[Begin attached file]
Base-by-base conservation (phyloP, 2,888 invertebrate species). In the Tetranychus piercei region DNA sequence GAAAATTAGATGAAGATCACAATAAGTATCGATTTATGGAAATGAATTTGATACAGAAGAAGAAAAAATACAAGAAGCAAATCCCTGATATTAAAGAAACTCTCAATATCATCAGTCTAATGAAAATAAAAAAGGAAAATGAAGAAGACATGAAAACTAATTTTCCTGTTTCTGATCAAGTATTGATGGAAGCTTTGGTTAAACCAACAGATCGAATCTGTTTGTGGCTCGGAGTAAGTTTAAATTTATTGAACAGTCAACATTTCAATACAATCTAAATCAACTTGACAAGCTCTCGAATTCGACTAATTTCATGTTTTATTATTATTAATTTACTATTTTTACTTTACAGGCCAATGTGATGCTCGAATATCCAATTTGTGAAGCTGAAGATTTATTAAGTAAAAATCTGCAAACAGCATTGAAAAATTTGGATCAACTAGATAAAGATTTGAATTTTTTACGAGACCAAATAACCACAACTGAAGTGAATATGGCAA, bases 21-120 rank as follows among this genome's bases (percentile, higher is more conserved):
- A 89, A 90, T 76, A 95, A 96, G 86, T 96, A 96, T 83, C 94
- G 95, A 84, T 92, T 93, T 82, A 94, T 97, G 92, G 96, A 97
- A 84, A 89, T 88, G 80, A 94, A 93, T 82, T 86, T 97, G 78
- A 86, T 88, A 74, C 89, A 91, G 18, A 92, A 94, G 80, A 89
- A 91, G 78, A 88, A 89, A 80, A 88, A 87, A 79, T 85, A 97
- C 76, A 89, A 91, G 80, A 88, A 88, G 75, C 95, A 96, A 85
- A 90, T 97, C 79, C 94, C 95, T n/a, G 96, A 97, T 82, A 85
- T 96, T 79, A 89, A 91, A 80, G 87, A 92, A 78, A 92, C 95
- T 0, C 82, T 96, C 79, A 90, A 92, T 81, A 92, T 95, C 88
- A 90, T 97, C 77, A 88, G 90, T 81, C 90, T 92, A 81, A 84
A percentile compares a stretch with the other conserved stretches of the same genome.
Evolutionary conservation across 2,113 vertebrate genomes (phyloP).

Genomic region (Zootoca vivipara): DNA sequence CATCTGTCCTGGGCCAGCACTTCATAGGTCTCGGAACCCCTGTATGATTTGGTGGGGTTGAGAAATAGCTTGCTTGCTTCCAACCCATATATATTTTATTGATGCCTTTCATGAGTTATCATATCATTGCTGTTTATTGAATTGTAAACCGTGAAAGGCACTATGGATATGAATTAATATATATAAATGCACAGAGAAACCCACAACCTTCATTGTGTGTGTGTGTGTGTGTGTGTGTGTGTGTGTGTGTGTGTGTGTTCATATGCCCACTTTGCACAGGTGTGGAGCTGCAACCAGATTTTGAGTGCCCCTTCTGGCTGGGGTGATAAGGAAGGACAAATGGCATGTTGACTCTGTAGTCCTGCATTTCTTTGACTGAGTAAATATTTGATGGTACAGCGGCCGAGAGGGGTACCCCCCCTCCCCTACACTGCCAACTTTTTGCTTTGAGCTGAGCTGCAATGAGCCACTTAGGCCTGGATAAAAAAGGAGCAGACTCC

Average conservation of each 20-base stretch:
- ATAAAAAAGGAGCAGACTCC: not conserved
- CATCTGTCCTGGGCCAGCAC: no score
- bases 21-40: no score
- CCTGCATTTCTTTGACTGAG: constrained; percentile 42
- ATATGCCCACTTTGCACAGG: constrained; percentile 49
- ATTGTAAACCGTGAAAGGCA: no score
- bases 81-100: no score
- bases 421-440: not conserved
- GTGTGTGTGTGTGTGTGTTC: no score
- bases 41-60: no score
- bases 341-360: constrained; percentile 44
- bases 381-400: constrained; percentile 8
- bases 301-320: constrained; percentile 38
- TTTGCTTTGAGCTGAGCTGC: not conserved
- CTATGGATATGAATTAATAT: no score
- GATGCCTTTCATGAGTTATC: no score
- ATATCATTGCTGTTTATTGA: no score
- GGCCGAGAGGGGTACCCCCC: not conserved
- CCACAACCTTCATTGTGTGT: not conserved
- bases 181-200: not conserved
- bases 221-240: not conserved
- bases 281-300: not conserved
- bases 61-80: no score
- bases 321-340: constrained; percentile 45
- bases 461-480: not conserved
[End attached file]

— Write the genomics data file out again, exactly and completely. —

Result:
Base-by-base conservation (phyloP, 2,888 invertebrate species). In the Tetranychus piercei region DNA sequence GAAAATTAGATGAAGATCACAATAAGTATCGATTTATGGAAATGAATTTGATACAGAAGAAGAAAAAATACAAGAAGCAAATCCCTGATATTAAAGAAACTCTCAATATCATCAGTCTAATGAAAATAAAAAAGGAAAATGAAGAAGACATGAAAACTAATTTTCCTGTTTCTGATCAAGTATTGATGGAAGCTTTGGTTAAACCAACAGATCGAATCTGTTTGTGGCTCGGAGTAAGTTTAAATTTATTGAACAGTCAACATTTCAATACAATCTAAATCAACTTGACAAGCTCTCGAATTCGACTAATTTCATGTTTTATTATTATTAATTTACTATTTTTACTTTACAGGCCAATGTGATGCTCGAATATCCAATTTGTGAAGCTGAAGATTTATTAAGTAAAAATCTGCAAACAGCATTGAAAAATTTGGATCAACTAGATAAAGATTTGAATTTTTTACGAGACCAAATAACCACAACTGAAGTGAATATGGCAA, bases 21-120 rank as follows among this genome's bases (percentile, higher is more conserved):
- A 89, A 90, T 76, A 95, A 96, G 86, T 96, A 96, T 83, C 94
- G 95, A 84, T 92, T 93, T 82, A 94, T 97, G 92, G 96, A 97
- A 84, A 89, T 88, G 80, A 94, A 93, T 82, T 86, T 97, G 78
- A 86, T 88, A 74, C 89, A 91, G 18, A 92, A 94, G 80, A 89
- A 91, G 78, A 88, A 89, A 80, A 88, A 87, A 79, T 85, A 97
- C 76, A 89, A 91, G 80, A 88, A 88, G 75, C 95, A 96, A 85
- A 90, T 97, C 79, C 94, C 95, T n/a, G 96, A 97, T 82, A 85
- T 96, T 79, A 89, A 91, A 80, G 87, A 92, A 78, A 92, C 95
- T 0, C 82, T 96, C 79, A 90, A 92, T 81, A 92, T 95, C 88
- A 90, T 97, C 77, A 88, G 90, T 81, C 90, T 92, A 81, A 84
A percentile compares a stretch with the other conserved stretches of the same genome.
Evolutionary conservation across 2,113 vertebrate genomes (phyloP).

Genomic region (Zootoca vivipara): DNA sequence CATCTGTCCTGGGCCAGCACTTCATAGGTCTCGGAACCCCTGTATGATTTGGTGGGGTTGAGAAATAGCTTGCTTGCTTCCAACCCATATATATTTTATTGATGCCTTTCATGAGTTATCATATCATTGCTGTTTATTGAATTGTAAACCGTGAAAGGCACTATGGATATGAATTAATATATATAAATGCACAGAGAAACCCACAACCTTCATTGTGTGTGTGTGTGTGTGTGTGTGTGTGTGTGTGTGTGTGTGTGTTCATATGCCCACTTTGCACAGGTGTGGAGCTGCAACCAGATTTTGAGTGCCCCTTCTGGCTGGGGTGATAAGGAAGGACAAATGGCATGTTGACTCTGTAGTCCTGCATTTCTTTGACTGAGTAAATATTTGATGGTACAGCGGCCGAGAGGGGTACCCCCCCTCCCCTACACTGCCAACTTTTTGCTTTGAGCTGAGCTGCAATGAGCCACTTAGGCCTGGATAAAAAAGGAGCAGACTCC

Average conservation of each 20-base stretch:
- ATAAAAAAGGAGCAGACTCC: not conserved
- CATCTGTCCTGGGCCAGCAC: no score
- bases 21-40: no score
- CCTGCATTTCTTTGACTGAG: constrained; percentile 42
- ATATGCCCACTTTGCACAGG: constrained; percentile 49
- ATTGTAAACCGTGAAAGGCA: no score
- bases 81-100: no score
- bases 421-440: not conserved
- GTGTGTGTGTGTGTGTGTTC: no score
- bases 41-60: no score
- bases 341-360: constrained; percentile 44
- bases 381-400: constrained; percentile 8
- bases 301-320: constrained; percentile 38
- TTTGCTTTGAGCTGAGCTGC: not conserved
- CTATGGATATGAATTAATAT: no score
- GATGCCTTTCATGAGTTATC: no score
- ATATCATTGCTGTTTATTGA: no score
- GGCCGAGAGGGGTACCCCCC: not conserved
- CCACAACCTTCATTGTGTGT: not conserved
- bases 181-200: not conserved
- bases 221-240: not conserved
- bases 281-300: not conserved
- bases 61-80: no score
- bases 321-340: constrained; percentile 45
- bases 461-480: not conserved